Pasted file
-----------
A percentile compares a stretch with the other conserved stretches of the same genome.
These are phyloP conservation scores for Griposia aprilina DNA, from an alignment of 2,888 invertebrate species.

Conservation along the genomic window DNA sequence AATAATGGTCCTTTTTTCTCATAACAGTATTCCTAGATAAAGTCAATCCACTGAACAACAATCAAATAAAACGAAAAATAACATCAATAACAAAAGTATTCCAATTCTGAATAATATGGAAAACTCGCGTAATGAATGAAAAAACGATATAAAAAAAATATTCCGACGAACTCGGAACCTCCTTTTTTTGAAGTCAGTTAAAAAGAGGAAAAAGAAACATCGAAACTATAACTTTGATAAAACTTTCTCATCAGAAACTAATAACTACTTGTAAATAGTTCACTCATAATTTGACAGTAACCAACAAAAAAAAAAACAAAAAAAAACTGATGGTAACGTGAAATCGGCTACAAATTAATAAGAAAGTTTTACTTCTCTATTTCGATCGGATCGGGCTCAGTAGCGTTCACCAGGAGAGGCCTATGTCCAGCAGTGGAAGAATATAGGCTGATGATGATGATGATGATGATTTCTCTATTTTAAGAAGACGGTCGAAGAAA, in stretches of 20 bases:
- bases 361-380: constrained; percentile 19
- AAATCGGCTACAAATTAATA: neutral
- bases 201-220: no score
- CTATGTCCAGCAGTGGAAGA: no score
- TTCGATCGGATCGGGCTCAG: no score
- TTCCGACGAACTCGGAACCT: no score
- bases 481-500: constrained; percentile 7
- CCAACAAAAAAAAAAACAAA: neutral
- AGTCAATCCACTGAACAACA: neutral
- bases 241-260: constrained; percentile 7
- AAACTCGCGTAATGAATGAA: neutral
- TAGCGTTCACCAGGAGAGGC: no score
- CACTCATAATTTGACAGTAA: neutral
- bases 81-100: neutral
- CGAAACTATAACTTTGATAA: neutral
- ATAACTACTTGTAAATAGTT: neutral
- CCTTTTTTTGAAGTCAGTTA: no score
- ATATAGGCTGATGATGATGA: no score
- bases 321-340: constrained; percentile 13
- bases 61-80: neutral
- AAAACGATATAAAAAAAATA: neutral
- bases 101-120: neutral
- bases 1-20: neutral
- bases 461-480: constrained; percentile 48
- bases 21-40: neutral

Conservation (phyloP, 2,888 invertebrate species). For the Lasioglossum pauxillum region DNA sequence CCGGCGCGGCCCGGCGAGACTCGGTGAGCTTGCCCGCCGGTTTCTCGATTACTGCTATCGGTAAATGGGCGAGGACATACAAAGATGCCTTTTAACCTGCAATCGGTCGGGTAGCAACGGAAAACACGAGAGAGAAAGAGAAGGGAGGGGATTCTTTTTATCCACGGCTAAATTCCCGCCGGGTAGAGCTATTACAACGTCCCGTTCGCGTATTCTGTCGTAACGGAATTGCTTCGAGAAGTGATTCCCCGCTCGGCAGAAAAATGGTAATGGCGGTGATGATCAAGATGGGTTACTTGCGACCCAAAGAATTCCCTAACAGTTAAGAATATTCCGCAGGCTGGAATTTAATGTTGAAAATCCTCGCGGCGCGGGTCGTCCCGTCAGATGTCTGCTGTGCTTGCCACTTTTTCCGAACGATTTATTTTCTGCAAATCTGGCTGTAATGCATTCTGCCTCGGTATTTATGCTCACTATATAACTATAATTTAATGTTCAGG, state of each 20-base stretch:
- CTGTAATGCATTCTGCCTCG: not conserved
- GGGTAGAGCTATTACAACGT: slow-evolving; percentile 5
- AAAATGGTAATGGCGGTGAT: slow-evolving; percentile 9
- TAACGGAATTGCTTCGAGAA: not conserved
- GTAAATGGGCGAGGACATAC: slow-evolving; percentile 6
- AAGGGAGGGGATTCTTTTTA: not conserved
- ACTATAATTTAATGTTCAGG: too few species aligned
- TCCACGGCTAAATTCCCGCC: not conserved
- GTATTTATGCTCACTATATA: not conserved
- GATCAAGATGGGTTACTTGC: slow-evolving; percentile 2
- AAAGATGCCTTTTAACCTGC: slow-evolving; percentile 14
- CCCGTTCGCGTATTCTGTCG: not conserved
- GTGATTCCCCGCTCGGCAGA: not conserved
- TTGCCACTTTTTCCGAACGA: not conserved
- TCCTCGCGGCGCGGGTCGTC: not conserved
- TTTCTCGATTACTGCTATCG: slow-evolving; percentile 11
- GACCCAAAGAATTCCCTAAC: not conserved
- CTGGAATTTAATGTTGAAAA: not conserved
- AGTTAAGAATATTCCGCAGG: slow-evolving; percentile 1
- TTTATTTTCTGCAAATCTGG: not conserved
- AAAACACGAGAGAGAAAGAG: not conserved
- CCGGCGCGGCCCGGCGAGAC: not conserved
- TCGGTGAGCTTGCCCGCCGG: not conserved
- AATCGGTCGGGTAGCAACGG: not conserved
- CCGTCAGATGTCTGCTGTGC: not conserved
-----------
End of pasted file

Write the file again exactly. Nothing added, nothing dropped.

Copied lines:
A percentile compares a stretch with the other conserved stretches of the same genome.
These are phyloP conservation scores for Griposia aprilina DNA, from an alignment of 2,888 invertebrate species.

Conservation along the genomic window DNA sequence AATAATGGTCCTTTTTTCTCATAACAGTATTCCTAGATAAAGTCAATCCACTGAACAACAATCAAATAAAACGAAAAATAACATCAATAACAAAAGTATTCCAATTCTGAATAATATGGAAAACTCGCGTAATGAATGAAAAAACGATATAAAAAAAATATTCCGACGAACTCGGAACCTCCTTTTTTTGAAGTCAGTTAAAAAGAGGAAAAAGAAACATCGAAACTATAACTTTGATAAAACTTTCTCATCAGAAACTAATAACTACTTGTAAATAGTTCACTCATAATTTGACAGTAACCAACAAAAAAAAAAACAAAAAAAAACTGATGGTAACGTGAAATCGGCTACAAATTAATAAGAAAGTTTTACTTCTCTATTTCGATCGGATCGGGCTCAGTAGCGTTCACCAGGAGAGGCCTATGTCCAGCAGTGGAAGAATATAGGCTGATGATGATGATGATGATGATTTCTCTATTTTAAGAAGACGGTCGAAGAAA, in stretches of 20 bases:
- bases 361-380: constrained; percentile 19
- AAATCGGCTACAAATTAATA: neutral
- bases 201-220: no score
- CTATGTCCAGCAGTGGAAGA: no score
- TTCGATCGGATCGGGCTCAG: no score
- TTCCGACGAACTCGGAACCT: no score
- bases 481-500: constrained; percentile 7
- CCAACAAAAAAAAAAACAAA: neutral
- AGTCAATCCACTGAACAACA: neutral
- bases 241-260: constrained; percentile 7
- AAACTCGCGTAATGAATGAA: neutral
- TAGCGTTCACCAGGAGAGGC: no score
- CACTCATAATTTGACAGTAA: neutral
- bases 81-100: neutral
- CGAAACTATAACTTTGATAA: neutral
- ATAACTACTTGTAAATAGTT: neutral
- CCTTTTTTTGAAGTCAGTTA: no score
- ATATAGGCTGATGATGATGA: no score
- bases 321-340: constrained; percentile 13
- bases 61-80: neutral
- AAAACGATATAAAAAAAATA: neutral
- bases 101-120: neutral
- bases 1-20: neutral
- bases 461-480: constrained; percentile 48
- bases 21-40: neutral

Conservation (phyloP, 2,888 invertebrate species). For the Lasioglossum pauxillum region DNA sequence CCGGCGCGGCCCGGCGAGACTCGGTGAGCTTGCCCGCCGGTTTCTCGATTACTGCTATCGGTAAATGGGCGAGGACATACAAAGATGCCTTTTAACCTGCAATCGGTCGGGTAGCAACGGAAAACACGAGAGAGAAAGAGAAGGGAGGGGATTCTTTTTATCCACGGCTAAATTCCCGCCGGGTAGAGCTATTACAACGTCCCGTTCGCGTATTCTGTCGTAACGGAATTGCTTCGAGAAGTGATTCCCCGCTCGGCAGAAAAATGGTAATGGCGGTGATGATCAAGATGGGTTACTTGCGACCCAAAGAATTCCCTAACAGTTAAGAATATTCCGCAGGCTGGAATTTAATGTTGAAAATCCTCGCGGCGCGGGTCGTCCCGTCAGATGTCTGCTGTGCTTGCCACTTTTTCCGAACGATTTATTTTCTGCAAATCTGGCTGTAATGCATTCTGCCTCGGTATTTATGCTCACTATATAACTATAATTTAATGTTCAGG, state of each 20-base stretch:
- CTGTAATGCATTCTGCCTCG: not conserved
- GGGTAGAGCTATTACAACGT: slow-evolving; percentile 5
- AAAATGGTAATGGCGGTGAT: slow-evolving; percentile 9
- TAACGGAATTGCTTCGAGAA: not conserved
- GTAAATGGGCGAGGACATAC: slow-evolving; percentile 6
- AAGGGAGGGGATTCTTTTTA: not conserved
- ACTATAATTTAATGTTCAGG: too few species aligned
- TCCACGGCTAAATTCCCGCC: not conserved
- GTATTTATGCTCACTATATA: not conserved
- GATCAAGATGGGTTACTTGC: slow-evolving; percentile 2
- AAAGATGCCTTTTAACCTGC: slow-evolving; percentile 14
- CCCGTTCGCGTATTCTGTCG: not conserved
- GTGATTCCCCGCTCGGCAGA: not conserved
- TTGCCACTTTTTCCGAACGA: not conserved
- TCCTCGCGGCGCGGGTCGTC: not conserved
- TTTCTCGATTACTGCTATCG: slow-evolving; percentile 11
- GACCCAAAGAATTCCCTAAC: not conserved
- CTGGAATTTAATGTTGAAAA: not conserved
- AGTTAAGAATATTCCGCAGG: slow-evolving; percentile 1
- TTTATTTTCTGCAAATCTGG: not conserved
- AAAACACGAGAGAGAAAGAG: not conserved
- CCGGCGCGGCCCGGCGAGAC: not conserved
- TCGGTGAGCTTGCCCGCCGG: not conserved
- AATCGGTCGGGTAGCAACGG: not conserved
- CCGTCAGATGTCTGCTGTGC: not conserved